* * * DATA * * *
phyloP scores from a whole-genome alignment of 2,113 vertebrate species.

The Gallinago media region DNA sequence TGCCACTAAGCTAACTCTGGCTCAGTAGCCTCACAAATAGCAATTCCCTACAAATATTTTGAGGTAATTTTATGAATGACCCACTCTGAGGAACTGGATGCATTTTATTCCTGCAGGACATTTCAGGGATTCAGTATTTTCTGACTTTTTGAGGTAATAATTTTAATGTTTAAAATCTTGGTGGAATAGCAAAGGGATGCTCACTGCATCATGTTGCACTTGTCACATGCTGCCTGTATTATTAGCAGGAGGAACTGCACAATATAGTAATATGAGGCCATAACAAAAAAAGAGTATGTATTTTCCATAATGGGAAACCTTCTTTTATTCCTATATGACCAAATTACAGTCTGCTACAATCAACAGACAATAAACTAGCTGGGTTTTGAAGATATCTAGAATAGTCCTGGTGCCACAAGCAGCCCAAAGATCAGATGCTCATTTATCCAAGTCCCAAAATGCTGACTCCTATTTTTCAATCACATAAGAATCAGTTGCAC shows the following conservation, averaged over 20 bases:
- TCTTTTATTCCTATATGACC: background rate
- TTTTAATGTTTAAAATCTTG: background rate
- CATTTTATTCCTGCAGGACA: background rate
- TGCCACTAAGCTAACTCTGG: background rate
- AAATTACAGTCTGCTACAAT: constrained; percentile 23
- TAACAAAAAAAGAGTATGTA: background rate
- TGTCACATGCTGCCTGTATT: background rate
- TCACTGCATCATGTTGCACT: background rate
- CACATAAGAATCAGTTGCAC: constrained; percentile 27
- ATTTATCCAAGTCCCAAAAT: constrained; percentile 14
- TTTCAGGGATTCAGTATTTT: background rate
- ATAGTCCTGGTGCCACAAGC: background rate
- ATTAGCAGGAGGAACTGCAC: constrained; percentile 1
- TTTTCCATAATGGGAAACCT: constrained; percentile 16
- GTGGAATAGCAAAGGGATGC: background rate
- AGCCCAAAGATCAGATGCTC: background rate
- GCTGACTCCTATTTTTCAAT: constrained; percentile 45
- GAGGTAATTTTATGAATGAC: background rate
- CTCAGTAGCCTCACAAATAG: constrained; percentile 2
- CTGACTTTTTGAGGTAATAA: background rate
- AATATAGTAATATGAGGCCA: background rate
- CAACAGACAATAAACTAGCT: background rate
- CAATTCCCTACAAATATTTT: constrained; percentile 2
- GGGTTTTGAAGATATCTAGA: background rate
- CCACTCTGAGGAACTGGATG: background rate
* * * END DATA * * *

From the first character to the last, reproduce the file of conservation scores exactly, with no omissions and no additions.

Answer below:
phyloP scores from a whole-genome alignment of 2,113 vertebrate species.

The Gallinago media region DNA sequence TGCCACTAAGCTAACTCTGGCTCAGTAGCCTCACAAATAGCAATTCCCTACAAATATTTTGAGGTAATTTTATGAATGACCCACTCTGAGGAACTGGATGCATTTTATTCCTGCAGGACATTTCAGGGATTCAGTATTTTCTGACTTTTTGAGGTAATAATTTTAATGTTTAAAATCTTGGTGGAATAGCAAAGGGATGCTCACTGCATCATGTTGCACTTGTCACATGCTGCCTGTATTATTAGCAGGAGGAACTGCACAATATAGTAATATGAGGCCATAACAAAAAAAGAGTATGTATTTTCCATAATGGGAAACCTTCTTTTATTCCTATATGACCAAATTACAGTCTGCTACAATCAACAGACAATAAACTAGCTGGGTTTTGAAGATATCTAGAATAGTCCTGGTGCCACAAGCAGCCCAAAGATCAGATGCTCATTTATCCAAGTCCCAAAATGCTGACTCCTATTTTTCAATCACATAAGAATCAGTTGCAC shows the following conservation, averaged over 20 bases:
- TCTTTTATTCCTATATGACC: background rate
- TTTTAATGTTTAAAATCTTG: background rate
- CATTTTATTCCTGCAGGACA: background rate
- TGCCACTAAGCTAACTCTGG: background rate
- AAATTACAGTCTGCTACAAT: constrained; percentile 23
- TAACAAAAAAAGAGTATGTA: background rate
- TGTCACATGCTGCCTGTATT: background rate
- TCACTGCATCATGTTGCACT: background rate
- CACATAAGAATCAGTTGCAC: constrained; percentile 27
- ATTTATCCAAGTCCCAAAAT: constrained; percentile 14
- TTTCAGGGATTCAGTATTTT: background rate
- ATAGTCCTGGTGCCACAAGC: background rate
- ATTAGCAGGAGGAACTGCAC: constrained; percentile 1
- TTTTCCATAATGGGAAACCT: constrained; percentile 16
- GTGGAATAGCAAAGGGATGC: background rate
- AGCCCAAAGATCAGATGCTC: background rate
- GCTGACTCCTATTTTTCAAT: constrained; percentile 45
- GAGGTAATTTTATGAATGAC: background rate
- CTCAGTAGCCTCACAAATAG: constrained; percentile 2
- CTGACTTTTTGAGGTAATAA: background rate
- AATATAGTAATATGAGGCCA: background rate
- CAACAGACAATAAACTAGCT: background rate
- CAATTCCCTACAAATATTTT: constrained; percentile 2
- GGGTTTTGAAGATATCTAGA: background rate
- CCACTCTGAGGAACTGGATG: background rate